Director Michael Mann, whose lengthy filmography of stylish, tough-minded crime thrillers that includes Manhunter, Heat and Collateral, is taking Thor star Chris Hemsworth into a new and even more unpredictable realm: the world of cyber-terrorism.
In Mann's latest film Blackhat, Hemsworth plays Nicholas Hathaway, one of America’s boldest hackers who, after a fall from the heights of notoriety leaves him simply another inmate, is looking for an opportunity to re-code his own life. He gets that chance when a group of American and Chinese law-enforcement agencies – and a wary, no-nonsense investigator (Viola Davis) – offers him a furlough if he’ll help track and stop a mysterious super-hacker whose unreadable agenda poses a threat to both global security and economy.
For the leading man, the opportunity to once again find a fresh, challenging character after setting down the hammer of his highest-profile role was a welcome one. "The Marvel Universe that I have been and will be so heavily involved in is the greatest thing for me, and I love playing the character," Hemsworth told a group of journalists. "But I love it when I'm able to mix it up and break it up with other things and films like this that are much more based in reality and detail and precision. And with somebody like Michael Mann, it was an absolute dream."
On the origins of the project:
Michael Mann: The genesis was two-fold: One, I was interested in doing something in Asia, but the real genesis is when I went to Washington and started talking to folks there about cyber-intrusions and cybertheft and what was happening in the world. And it was kind of an eye-opening experience that the way we live our lives, the way that we think our lives are, is not really the way they are anymore – that we're porous, and we're vulnerable to intrusions from everywhere, and we just don't know. It's kind of like we're in a house without doors or windows in a dangerous neighborhood, and we don't know it. And the extent of it, it was widespread: it was a hot-button issue in Washington a couple years ago, and we came back to Los Angeles and we started talking about it. And people didn't know what we were talking about. But that's kind of where it began. And then from there, it went right to, "OK, who's the guy? Who's the main character?" And to try and learn everything there is to know about black hat hackers. What motivates them? What exalted experience is? And you just got done talking to two guys who are quite extraordinary that gave you some kind of a sense of that.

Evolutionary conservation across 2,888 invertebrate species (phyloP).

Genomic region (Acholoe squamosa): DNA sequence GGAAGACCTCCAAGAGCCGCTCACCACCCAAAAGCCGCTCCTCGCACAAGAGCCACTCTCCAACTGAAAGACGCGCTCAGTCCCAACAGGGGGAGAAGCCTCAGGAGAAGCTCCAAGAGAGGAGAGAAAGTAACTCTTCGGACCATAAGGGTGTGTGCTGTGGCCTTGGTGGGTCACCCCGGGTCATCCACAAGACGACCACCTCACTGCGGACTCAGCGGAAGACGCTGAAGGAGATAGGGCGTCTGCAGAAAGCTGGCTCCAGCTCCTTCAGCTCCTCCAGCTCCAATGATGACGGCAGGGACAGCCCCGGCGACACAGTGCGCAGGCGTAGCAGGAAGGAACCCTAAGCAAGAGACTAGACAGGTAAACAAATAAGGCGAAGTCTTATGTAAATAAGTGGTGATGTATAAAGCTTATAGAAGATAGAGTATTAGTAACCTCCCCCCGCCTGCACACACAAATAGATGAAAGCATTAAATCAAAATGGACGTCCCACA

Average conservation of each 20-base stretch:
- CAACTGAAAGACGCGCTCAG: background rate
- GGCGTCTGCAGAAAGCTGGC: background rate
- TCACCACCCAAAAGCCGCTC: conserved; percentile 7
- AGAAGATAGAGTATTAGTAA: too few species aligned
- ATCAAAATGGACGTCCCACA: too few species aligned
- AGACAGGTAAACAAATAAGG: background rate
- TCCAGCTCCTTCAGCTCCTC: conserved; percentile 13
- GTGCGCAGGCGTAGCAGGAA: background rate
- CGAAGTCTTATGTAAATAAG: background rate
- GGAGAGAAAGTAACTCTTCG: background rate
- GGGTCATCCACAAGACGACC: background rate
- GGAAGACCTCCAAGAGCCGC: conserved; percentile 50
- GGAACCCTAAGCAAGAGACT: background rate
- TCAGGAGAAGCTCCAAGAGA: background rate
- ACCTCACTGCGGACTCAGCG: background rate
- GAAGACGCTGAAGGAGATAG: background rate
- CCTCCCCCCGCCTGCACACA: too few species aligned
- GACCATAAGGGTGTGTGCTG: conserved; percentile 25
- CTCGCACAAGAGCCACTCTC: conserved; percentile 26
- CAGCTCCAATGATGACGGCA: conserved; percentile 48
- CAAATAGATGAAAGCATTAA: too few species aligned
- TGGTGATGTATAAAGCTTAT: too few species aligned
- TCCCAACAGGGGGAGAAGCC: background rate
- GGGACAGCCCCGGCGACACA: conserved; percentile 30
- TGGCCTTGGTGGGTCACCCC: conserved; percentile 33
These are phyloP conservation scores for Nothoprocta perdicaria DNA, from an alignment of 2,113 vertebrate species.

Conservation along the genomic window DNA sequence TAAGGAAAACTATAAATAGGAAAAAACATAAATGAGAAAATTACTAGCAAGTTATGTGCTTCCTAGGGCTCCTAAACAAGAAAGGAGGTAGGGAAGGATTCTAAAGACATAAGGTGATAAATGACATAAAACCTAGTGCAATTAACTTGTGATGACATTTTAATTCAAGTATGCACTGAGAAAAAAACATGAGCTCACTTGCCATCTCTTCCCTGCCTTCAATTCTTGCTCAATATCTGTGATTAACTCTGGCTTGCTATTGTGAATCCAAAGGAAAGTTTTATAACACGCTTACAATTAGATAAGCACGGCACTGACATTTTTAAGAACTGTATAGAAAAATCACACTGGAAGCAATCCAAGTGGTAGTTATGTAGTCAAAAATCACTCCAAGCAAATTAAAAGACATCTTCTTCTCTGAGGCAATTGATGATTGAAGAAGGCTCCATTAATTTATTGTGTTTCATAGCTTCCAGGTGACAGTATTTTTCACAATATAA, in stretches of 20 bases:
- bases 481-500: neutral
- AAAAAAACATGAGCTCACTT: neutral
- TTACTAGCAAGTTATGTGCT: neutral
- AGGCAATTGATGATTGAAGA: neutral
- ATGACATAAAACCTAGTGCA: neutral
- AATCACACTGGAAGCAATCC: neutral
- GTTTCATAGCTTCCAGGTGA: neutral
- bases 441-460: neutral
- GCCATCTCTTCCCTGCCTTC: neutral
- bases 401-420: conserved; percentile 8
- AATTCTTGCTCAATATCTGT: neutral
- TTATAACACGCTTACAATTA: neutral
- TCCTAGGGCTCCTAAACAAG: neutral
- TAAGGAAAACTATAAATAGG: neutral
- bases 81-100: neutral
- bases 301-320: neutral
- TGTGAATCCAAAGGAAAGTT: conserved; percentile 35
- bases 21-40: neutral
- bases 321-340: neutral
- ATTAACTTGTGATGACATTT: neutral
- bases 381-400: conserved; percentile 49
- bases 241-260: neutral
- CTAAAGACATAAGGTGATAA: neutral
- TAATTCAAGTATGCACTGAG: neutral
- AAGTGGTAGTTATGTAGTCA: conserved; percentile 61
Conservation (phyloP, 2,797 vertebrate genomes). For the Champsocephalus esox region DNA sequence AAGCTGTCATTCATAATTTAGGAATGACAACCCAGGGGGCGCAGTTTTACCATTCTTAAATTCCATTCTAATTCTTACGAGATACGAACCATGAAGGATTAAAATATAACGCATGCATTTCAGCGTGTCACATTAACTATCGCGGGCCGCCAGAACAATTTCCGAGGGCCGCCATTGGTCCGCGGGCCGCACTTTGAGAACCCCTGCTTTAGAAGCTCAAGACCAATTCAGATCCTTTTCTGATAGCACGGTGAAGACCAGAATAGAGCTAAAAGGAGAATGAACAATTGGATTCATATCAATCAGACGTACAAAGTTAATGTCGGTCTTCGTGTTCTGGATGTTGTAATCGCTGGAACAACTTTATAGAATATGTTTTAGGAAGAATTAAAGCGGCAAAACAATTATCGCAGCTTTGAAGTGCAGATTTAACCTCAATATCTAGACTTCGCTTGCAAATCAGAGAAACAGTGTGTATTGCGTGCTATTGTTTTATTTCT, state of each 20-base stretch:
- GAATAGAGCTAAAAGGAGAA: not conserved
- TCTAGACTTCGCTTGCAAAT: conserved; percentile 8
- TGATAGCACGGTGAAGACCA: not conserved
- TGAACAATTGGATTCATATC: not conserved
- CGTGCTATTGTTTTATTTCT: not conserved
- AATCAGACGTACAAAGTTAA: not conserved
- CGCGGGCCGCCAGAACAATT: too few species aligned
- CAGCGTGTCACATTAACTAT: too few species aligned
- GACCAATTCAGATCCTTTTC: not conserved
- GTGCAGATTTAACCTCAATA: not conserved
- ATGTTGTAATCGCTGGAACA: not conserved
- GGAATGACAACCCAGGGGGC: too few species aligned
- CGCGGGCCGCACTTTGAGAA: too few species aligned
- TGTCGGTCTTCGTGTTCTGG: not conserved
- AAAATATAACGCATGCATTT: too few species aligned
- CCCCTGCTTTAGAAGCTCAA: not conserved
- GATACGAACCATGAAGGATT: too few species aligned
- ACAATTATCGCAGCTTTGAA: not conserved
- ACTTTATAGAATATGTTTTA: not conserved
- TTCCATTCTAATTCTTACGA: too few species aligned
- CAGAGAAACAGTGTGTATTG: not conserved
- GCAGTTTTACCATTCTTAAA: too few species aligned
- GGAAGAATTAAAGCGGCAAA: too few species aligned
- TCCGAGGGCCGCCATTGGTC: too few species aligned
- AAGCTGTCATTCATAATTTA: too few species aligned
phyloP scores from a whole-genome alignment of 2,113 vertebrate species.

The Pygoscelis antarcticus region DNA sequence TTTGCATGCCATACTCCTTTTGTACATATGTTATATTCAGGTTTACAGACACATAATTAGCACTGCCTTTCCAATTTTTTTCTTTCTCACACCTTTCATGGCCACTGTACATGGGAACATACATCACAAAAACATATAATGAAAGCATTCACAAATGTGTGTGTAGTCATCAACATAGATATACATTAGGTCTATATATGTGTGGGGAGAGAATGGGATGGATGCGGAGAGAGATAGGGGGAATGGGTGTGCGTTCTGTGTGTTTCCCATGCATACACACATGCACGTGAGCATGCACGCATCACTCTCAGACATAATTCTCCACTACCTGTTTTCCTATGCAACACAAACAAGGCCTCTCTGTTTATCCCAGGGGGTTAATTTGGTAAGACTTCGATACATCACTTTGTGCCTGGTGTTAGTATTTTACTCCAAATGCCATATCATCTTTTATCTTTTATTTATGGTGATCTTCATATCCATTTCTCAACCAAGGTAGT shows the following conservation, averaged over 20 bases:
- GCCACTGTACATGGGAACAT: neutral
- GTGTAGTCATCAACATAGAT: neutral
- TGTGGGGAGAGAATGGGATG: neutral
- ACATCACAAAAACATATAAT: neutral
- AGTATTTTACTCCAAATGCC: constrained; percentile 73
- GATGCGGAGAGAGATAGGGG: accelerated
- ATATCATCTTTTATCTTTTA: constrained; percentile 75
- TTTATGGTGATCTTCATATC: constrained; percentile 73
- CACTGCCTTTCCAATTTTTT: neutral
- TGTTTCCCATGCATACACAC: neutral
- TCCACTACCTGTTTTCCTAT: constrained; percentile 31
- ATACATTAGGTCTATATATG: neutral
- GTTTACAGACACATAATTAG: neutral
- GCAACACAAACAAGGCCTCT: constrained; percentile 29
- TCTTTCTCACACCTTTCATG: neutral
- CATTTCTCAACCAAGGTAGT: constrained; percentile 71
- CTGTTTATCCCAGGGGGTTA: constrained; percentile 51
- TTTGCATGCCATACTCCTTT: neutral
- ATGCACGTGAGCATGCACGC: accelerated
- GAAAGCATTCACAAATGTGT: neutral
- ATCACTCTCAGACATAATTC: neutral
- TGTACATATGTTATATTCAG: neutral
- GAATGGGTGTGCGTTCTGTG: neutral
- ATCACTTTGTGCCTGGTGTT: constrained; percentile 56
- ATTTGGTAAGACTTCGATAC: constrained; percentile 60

Chris Hemsworth: Michael was one of my favorite filmmakers, and I'd grown up watching his films, so even before I'd read the script, I was pretty much diving into the thing. But then I read the script, and it was a subject that I certainly had been involved in on screen, but in my life was something it was fairly new to me. I was pretty limited in my digital/cyber involvement, and it fascinated me. When we were researching the film, it did exist, all the things that in the news now, but it wasn't as public. And the idea that we are as vulnerable as the film talks about was something that I wanted to learn more about and jump into that opportunity.
Viola Davis: I wanted to be a part of anything that Michael was directing. I think that you always want to gravitate towards people who absolutely are great at what they do and go for authenticity. And cyber-terrorism was a subject matter that fascinated me also. I mean, listen, I remember playing an FBI agent many moons ago, and I sat with some FBI agents and they said cyber-terrorism was more potent than actual terrorist attacks. And I thought to myself "Wow!" And it was something that I wanted to learn more about it – and exotic locations did appeal to me also.
On what they learned from the real-life experts and hackers who consulted on the film: